Could a Basic Income Help Poor Countries?
The idea of providing a universal basic income has lately been capturing imaginations across the political spectrum. But, so far, the conversation has focused largely on the advanced countries, even though such programs may actually be more feasible – and more desirable – in the developing world.
BERKELEY – The old idea of recasting the welfare state by instituting an unconditional universal basic income has lately been capturing imaginations across the political spectrum. On the left, it is regarded as a simple and potentially comprehensive antidote to poverty. On the right, it is viewed as a means to demolish complex welfare bureaucracies while recognizing the need for some social transfer obligations in a way that doesn’t weaken incentives significantly. It also provides some assurance for the dreaded future when robots may replace workers in many sectors. But could it actually work?
So far, the question has been addressed primarily in advanced countries – and the figures do not look promising. Though Canada, Finland, and the Netherlands are reportedly now considering the idea of a basic income, some prominent advanced-country economists warn that it is blatantly unaffordable. In the United States, for example, an annual handout of $10,000 to every adult – less than the official poverty threshold for a single person – would exhaust almost all federal tax revenue, under the current system. Perhaps it was that kind of arithmetic that spurred Swiss voters to reject the idea overwhelmingly in a referendum earlier this month.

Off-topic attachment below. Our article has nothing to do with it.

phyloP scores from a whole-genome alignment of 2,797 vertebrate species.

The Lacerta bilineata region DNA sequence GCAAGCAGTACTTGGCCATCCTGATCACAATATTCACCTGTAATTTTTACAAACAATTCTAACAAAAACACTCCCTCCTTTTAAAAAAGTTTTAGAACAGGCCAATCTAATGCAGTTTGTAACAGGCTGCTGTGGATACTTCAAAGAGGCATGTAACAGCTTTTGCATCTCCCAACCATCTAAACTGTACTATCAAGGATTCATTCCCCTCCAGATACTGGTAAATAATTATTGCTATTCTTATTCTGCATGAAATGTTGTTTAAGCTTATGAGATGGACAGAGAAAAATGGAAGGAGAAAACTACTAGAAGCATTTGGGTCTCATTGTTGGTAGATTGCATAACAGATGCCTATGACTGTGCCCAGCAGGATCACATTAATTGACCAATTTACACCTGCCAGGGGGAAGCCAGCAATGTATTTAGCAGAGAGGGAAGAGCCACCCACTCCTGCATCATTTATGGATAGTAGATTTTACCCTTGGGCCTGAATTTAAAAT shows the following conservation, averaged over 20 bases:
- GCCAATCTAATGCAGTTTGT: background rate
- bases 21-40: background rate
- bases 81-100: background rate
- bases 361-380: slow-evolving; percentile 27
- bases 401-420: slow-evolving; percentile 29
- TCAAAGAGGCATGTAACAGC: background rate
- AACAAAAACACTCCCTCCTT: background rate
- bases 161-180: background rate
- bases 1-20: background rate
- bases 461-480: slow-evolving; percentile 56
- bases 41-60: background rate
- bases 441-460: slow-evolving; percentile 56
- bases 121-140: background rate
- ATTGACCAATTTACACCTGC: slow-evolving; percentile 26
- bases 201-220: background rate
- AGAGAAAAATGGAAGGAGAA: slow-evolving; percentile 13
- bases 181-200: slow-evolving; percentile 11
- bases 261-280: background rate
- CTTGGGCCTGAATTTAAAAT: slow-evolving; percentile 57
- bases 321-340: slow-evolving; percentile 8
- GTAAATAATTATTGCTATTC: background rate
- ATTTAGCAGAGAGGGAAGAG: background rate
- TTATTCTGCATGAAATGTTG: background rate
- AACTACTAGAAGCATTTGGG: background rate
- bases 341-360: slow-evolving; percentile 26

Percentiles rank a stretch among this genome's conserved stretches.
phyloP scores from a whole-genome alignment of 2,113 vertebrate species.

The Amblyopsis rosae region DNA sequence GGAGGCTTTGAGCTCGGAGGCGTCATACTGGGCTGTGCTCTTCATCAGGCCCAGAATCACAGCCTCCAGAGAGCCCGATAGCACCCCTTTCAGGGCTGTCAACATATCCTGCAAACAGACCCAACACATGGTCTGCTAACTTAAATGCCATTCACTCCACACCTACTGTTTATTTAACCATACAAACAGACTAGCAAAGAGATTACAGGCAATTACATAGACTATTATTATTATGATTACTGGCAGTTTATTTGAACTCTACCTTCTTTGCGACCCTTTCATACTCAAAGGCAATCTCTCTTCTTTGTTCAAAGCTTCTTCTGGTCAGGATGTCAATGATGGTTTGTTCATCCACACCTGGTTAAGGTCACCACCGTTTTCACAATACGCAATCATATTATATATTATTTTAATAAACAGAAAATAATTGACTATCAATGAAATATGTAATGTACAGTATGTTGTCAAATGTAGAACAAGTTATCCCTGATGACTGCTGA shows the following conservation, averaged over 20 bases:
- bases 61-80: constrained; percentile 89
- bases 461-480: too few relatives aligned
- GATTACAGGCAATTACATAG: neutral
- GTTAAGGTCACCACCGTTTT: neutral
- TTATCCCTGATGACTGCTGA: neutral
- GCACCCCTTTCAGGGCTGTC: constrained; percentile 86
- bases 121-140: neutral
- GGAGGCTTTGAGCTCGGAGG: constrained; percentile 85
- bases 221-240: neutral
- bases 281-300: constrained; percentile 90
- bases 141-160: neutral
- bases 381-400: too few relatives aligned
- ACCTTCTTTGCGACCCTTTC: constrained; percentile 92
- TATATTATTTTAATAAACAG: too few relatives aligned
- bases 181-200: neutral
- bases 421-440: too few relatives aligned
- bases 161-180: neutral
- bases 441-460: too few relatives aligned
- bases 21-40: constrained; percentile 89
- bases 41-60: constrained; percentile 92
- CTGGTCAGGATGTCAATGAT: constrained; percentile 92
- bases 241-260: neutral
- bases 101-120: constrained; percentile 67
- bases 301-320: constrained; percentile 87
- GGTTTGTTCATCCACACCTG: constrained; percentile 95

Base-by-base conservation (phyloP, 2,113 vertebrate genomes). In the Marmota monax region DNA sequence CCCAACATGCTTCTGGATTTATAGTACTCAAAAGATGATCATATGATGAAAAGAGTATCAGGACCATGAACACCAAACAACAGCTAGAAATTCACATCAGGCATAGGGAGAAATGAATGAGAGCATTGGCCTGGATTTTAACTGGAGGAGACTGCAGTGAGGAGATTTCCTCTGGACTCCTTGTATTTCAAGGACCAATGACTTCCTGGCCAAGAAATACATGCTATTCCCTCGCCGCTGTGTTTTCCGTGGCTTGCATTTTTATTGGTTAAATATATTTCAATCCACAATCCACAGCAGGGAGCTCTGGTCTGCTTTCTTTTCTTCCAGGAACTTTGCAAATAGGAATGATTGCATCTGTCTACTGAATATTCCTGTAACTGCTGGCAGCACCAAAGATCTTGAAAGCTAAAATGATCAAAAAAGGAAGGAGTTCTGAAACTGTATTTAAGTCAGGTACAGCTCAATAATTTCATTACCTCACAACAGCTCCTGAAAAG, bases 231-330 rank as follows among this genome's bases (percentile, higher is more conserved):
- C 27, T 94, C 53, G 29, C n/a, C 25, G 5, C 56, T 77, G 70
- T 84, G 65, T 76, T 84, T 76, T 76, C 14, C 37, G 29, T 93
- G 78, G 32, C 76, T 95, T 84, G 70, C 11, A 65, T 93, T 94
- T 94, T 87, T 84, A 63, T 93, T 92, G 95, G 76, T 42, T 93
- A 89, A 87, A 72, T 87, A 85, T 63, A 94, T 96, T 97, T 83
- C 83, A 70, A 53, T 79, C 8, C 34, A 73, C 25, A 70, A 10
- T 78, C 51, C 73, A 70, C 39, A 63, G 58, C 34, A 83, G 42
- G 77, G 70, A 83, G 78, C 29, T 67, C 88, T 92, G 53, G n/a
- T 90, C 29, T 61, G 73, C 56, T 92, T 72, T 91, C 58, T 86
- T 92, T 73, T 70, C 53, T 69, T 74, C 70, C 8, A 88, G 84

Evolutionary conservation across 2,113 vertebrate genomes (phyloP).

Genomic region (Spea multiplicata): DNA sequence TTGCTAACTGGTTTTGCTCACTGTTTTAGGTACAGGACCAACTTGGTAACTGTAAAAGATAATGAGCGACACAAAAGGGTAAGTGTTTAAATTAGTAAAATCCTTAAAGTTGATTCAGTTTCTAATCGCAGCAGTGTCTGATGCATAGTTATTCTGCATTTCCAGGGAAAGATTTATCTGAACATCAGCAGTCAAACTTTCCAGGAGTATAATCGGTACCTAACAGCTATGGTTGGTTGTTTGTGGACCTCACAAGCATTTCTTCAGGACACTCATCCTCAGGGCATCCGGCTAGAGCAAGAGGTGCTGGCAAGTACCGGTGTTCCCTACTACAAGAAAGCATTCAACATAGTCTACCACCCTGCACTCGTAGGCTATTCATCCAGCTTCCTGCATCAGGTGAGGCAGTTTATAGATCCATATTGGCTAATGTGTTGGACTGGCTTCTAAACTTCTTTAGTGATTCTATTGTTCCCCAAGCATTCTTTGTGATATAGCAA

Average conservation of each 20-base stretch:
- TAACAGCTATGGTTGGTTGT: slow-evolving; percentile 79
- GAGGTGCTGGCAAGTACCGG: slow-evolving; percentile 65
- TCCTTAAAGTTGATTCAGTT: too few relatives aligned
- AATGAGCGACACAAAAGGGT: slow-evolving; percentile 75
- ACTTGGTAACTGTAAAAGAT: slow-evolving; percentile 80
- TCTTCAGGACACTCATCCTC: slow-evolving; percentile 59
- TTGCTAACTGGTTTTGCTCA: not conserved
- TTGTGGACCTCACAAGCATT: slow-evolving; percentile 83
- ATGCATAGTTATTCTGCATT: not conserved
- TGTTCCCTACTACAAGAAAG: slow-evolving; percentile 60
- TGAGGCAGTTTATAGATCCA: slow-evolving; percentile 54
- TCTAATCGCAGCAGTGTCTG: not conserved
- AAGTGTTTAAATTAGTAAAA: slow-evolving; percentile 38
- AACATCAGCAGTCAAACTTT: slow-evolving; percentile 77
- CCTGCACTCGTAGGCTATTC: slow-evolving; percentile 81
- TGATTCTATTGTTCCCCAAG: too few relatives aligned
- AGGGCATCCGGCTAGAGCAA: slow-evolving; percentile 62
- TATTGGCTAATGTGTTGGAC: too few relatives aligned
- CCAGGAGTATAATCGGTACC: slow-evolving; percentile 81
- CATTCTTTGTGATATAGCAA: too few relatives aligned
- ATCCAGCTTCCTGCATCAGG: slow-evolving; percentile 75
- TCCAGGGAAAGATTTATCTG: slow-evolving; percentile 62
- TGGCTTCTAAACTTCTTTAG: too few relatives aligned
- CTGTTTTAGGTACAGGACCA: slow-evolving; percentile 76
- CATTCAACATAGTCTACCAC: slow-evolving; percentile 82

But what about low- or middle-income countries? In fact, a basic income may very well be fiscally feasible – not to mention socially desirable – in places where the poverty threshold is low and existing social safety nets are both threadbare and expensive to administer.
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